Cashews are bundles of nutty goodness. They are inexpensive, taste good and offer tremendous nutritional value. According to Healthline, they have a plethora of benefits, from improving blood and eye health to lowering cholesterol levels.
Just by reading this, you might have the urge to try some cashews you bought a while back. However, it is possible that the packaging says best by 4 weeks and it’s already been more than 4 weeks.
After all, we don’t usually use nuts frequently Plus, the nuts look just fine, which makes you question the validity of the label and ponder, do cashews go bad?
This definitive article is sure to answer any queries you have about the expiry of walnuts so you can get to that delectable nut-munching ASAP. So, without further ado, continue reading.
How Long Do Cashews Last? Do Cashews Go Bad?
Cashews last for a fair amount of time, but they do go bad over time. Nuts not only go bad but turn rancid. Rancidity occurs because the oil molecules in nuts tend to oxidize, which gives them strange flavors and pungent odors.
As explained by the experts, consuming rancid nuts may prove to be detrimental to your health (source). This also applies to cashew nuts.
Cashews are somewhere in the middle in terms of shelf life. They stay good longer than pine nuts and walnuts but not quite as long as almonds. Their exact life depends on their processing and storage conditions.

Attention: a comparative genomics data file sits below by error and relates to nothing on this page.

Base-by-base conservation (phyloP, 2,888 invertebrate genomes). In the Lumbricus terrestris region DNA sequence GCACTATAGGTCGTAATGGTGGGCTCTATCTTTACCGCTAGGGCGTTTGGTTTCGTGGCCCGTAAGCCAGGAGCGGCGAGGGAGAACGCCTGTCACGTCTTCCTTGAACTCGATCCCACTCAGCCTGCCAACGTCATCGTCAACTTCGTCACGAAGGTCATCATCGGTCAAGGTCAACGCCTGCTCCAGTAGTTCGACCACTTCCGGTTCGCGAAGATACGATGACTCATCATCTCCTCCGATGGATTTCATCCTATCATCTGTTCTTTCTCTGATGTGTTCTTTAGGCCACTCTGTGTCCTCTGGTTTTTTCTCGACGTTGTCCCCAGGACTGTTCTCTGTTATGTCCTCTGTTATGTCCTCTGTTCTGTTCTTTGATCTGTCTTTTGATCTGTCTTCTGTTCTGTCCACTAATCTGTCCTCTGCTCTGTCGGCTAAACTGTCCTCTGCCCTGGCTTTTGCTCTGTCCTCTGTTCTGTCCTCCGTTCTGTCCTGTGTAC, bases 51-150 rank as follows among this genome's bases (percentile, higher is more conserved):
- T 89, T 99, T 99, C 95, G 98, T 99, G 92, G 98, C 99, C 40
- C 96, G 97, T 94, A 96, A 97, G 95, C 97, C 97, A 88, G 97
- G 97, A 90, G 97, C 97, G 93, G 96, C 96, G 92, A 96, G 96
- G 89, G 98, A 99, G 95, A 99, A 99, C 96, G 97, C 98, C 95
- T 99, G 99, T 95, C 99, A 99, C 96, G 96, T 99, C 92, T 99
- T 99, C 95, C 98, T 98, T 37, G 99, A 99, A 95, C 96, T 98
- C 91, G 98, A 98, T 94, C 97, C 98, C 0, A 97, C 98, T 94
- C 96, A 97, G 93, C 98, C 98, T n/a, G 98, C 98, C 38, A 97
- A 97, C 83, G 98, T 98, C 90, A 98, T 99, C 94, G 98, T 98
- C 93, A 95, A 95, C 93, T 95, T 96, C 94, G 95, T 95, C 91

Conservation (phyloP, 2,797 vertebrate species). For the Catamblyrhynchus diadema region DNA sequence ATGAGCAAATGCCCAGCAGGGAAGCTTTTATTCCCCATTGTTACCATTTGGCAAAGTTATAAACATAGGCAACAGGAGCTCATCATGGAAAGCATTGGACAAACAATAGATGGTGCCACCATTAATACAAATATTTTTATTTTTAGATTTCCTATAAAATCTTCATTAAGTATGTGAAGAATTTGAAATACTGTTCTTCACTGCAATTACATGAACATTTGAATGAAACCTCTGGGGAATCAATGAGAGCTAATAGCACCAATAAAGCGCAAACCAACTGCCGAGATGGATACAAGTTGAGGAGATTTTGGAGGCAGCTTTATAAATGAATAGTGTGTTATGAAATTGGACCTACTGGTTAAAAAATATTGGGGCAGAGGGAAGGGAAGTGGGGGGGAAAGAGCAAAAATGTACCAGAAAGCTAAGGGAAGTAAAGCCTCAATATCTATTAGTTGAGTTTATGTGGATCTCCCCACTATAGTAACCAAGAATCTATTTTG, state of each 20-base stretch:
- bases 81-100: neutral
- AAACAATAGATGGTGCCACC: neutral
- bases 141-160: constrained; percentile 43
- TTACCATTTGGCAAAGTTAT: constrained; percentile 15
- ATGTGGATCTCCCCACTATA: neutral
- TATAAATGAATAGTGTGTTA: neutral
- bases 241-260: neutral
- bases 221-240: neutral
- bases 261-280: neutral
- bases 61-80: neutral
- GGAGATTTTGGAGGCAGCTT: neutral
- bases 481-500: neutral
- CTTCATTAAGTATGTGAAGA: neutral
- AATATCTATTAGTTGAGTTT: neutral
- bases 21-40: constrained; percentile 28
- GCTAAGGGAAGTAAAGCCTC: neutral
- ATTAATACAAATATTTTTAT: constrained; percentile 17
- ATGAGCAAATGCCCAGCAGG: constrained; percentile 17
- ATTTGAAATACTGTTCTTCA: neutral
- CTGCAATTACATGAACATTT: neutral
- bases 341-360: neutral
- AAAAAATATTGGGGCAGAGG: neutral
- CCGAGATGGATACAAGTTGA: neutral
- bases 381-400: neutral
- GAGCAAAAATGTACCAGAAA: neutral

Both opened and unopened store-bought cashew nuts last for:
Cashews never come fully raw with their complete covering because the covering contains ‘urushiol,’ the same substance found in poison ivy, according to LiveStrong.
However, a few manufacturers provide raw cashews for culinary purposes. Their Best By date is roughly equal to that of processed cashews:
How to Tell If Cashews are Bad?
Fortunately, it is incredibly simple to tell whether or not cashews have gone bad. This is because all the fats and oils present within these nuts deteriorate while giving very obvious indications:
As mentioned previously, the prime cause of rancidity is heat and air. These two ingredients oxidize the fat chains present in cashew nuts, forming new chemicals that are harmful for health, as stated by eHow.
As time passes, the minor oxidization of cashews continues and causes the nuts to darken and deteriorate, emitting a paint-like smell.
According to the online mold encyclopedia Moldpedia, mold grows due to oxygen and moisture. Hence, in humid locations, mold is more likely to grow on your cashews unless you freeze or refrigerate them.
To extend the life of your cashews, keep them in a cool and dark place sealed in an airtight container. A little effort can go a long way in improving its shelf life. Now that you are all caught up with the preservation guidelines, make use of them and go enjoy some delicious cashews!